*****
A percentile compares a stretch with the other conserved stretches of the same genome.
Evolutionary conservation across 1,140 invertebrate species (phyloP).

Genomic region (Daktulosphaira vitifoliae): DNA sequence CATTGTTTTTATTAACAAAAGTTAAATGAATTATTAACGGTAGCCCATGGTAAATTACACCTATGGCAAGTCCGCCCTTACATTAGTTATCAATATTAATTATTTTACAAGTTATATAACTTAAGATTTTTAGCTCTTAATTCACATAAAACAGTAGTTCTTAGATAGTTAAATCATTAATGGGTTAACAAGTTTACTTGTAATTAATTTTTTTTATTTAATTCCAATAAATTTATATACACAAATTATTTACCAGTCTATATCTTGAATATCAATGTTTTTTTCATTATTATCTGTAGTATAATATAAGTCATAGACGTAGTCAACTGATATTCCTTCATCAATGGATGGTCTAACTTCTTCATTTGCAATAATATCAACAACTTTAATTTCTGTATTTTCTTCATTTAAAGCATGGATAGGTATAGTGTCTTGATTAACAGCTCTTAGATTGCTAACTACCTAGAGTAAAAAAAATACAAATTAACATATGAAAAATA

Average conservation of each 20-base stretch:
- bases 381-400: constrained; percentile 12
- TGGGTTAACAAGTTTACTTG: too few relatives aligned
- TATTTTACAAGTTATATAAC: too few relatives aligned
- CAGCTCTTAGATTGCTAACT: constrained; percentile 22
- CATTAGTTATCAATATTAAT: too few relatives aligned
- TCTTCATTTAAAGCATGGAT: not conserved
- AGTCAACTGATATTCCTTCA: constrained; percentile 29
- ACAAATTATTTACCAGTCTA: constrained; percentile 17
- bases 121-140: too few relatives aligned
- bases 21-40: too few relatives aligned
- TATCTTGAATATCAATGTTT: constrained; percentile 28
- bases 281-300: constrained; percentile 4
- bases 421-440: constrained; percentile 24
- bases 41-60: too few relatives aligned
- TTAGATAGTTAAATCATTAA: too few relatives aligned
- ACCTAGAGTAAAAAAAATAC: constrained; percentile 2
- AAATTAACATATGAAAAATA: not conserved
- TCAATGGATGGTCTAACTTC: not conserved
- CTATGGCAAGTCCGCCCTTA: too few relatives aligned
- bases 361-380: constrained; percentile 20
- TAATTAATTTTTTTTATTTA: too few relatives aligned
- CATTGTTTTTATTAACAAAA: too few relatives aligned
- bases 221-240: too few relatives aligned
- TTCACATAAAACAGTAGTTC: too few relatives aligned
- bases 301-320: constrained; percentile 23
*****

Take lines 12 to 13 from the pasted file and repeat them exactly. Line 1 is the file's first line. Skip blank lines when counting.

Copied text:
- ACAAATTATTTACCAGTCTA: constrained; percentile 17
- bases 121-140: too few relatives aligned